Is it treason when you put your own reelection above the good of your country and the lives of its citizens? If so, Barack Obama committed treason in leaving the four Americans to die in Benghazi.
Our Constitution defines it this way: “Treason against the United States, shall consist only in levying War against them, or in adhering to their Enemies, giving them Aid and Comfort.”
Aid and comfort to the enemy — what is that?
When you ascribe an action to the protest of a video when it is actuality a planned terror attack by Ansar al-Shariah, an established offshoot of al-Qaeda (if that’s not your “enemy,” then who) — and you knew that all along, you watched it live without doing anything, and then you told those who wanted to help to “stand down”? Meanwhile, our government may have been conspiring to arm another offshoot of al-Qaeda in Syria.
How much more treasonous can you get? Benedict Arnold was a piker.
Indeed, the discussion of Benghazi has just begun. And don’t be surprised if the conversation escalates from impeachment to treason very quickly. In fact, if Obama wins reelection you can bet on it. The cries of treason will be unstoppable. Not even if the mainstream media will be able to deny them.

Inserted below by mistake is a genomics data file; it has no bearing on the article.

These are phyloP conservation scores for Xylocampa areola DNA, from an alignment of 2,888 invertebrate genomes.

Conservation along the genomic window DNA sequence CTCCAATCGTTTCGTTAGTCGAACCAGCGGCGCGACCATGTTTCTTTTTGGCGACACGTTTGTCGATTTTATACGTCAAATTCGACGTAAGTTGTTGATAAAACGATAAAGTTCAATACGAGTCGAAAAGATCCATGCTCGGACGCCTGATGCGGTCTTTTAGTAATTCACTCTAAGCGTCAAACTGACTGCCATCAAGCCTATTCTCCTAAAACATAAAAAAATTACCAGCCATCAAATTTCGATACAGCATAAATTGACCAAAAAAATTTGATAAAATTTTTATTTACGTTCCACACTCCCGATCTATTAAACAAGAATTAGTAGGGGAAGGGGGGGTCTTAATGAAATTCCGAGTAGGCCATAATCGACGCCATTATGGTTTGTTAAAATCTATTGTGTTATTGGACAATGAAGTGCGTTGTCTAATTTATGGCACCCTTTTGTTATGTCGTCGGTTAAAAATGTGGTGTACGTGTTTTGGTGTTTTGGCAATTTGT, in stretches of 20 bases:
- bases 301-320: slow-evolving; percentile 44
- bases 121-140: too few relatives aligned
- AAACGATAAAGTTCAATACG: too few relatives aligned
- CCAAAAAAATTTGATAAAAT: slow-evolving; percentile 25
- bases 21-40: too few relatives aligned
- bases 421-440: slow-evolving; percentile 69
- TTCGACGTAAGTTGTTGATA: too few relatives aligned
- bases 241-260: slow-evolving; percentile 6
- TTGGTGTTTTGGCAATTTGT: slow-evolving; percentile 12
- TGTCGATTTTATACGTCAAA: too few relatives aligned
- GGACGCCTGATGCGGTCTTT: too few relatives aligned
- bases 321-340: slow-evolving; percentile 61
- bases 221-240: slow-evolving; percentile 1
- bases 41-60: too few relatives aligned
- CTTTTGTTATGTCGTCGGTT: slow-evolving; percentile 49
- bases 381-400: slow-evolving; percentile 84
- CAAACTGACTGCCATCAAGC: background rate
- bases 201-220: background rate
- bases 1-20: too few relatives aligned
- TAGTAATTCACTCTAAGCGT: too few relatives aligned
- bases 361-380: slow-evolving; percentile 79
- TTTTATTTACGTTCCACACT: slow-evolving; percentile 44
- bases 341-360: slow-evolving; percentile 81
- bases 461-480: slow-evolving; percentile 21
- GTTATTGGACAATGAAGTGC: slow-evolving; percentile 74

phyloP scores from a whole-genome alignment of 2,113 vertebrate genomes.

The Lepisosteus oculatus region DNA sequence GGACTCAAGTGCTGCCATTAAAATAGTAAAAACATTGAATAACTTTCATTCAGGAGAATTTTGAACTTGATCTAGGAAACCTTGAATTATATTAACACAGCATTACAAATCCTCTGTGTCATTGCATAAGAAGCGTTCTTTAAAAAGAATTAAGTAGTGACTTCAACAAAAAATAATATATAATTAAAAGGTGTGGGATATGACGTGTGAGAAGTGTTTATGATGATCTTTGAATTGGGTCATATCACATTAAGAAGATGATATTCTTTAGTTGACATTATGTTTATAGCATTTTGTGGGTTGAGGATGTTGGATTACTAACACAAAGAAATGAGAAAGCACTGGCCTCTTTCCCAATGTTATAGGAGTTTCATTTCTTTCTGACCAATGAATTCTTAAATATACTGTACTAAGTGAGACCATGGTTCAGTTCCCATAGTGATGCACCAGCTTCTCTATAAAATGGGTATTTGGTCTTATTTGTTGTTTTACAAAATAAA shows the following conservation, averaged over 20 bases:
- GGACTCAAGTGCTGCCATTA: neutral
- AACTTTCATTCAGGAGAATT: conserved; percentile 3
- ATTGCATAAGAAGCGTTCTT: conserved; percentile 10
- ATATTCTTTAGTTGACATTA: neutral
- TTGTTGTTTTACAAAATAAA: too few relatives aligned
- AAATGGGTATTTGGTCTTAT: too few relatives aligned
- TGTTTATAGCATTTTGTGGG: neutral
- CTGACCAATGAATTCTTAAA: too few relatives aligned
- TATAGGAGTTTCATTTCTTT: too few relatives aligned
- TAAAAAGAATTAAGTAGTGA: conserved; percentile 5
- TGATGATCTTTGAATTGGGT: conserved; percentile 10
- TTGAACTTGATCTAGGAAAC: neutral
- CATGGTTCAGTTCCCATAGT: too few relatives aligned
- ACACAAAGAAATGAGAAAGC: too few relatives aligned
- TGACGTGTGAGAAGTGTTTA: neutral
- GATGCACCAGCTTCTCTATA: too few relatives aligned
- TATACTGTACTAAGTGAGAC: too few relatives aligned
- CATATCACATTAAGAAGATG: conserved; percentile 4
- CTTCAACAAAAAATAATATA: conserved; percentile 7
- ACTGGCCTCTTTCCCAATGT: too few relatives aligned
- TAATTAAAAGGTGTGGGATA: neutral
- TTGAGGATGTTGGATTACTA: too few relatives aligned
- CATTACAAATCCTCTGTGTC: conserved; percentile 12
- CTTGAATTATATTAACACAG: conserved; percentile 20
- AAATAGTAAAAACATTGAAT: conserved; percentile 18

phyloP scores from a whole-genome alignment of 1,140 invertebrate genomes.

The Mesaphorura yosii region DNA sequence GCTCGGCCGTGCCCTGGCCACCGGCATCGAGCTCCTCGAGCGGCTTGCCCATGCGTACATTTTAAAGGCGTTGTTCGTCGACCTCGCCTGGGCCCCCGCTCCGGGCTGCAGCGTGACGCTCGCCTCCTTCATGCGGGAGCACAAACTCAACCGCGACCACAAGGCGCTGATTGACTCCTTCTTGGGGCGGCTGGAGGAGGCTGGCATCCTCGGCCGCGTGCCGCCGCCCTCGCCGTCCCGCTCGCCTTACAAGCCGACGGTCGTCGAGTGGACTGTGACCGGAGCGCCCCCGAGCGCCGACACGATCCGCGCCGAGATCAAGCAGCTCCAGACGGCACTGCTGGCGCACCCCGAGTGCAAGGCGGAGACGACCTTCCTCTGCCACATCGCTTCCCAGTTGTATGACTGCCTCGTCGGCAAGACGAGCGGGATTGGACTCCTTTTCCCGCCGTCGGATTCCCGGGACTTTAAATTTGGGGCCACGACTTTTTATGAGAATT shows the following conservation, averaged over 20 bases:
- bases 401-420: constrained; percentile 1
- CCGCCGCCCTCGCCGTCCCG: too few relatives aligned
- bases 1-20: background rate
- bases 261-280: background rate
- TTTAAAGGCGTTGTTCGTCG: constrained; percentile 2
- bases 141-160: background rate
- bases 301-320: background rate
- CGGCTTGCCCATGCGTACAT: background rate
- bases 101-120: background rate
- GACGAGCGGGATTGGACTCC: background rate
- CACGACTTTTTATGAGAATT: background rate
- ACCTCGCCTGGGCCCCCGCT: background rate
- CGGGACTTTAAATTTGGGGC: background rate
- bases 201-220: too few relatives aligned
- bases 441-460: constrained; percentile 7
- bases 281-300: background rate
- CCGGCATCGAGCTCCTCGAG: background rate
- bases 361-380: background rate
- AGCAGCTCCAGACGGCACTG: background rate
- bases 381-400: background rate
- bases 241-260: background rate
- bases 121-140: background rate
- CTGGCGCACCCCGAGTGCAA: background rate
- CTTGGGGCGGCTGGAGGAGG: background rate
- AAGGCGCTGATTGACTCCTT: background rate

As Pat Caddell noted, those same media lapdogs have muzzled themselves in an unprecedented manner in this matter, but our Canadian friends at least have some semblance of honor left, writing:
It is undoubtedly worse than Obama simply turned his back on cornered American citizens in a foreign land, knowing undoubtedly they would die. But that Barack did so without any compelling reason—except political—is beyond evil. Only a moral monster would have made that decision when it was within his powers to possibly save them with almost no effort of his own.
Moral monster? Those are extreme words but they fit an extreme situation and are appropriate to the use of the t-word. But it’s worse. Many now are trying to figure out the motivation for this behavior — beyond the obvious electoral whoring mentioned above, the need to be seen in a certain manner at a certain moment to be sure the Ohio vote doesn’t fall the wrong way.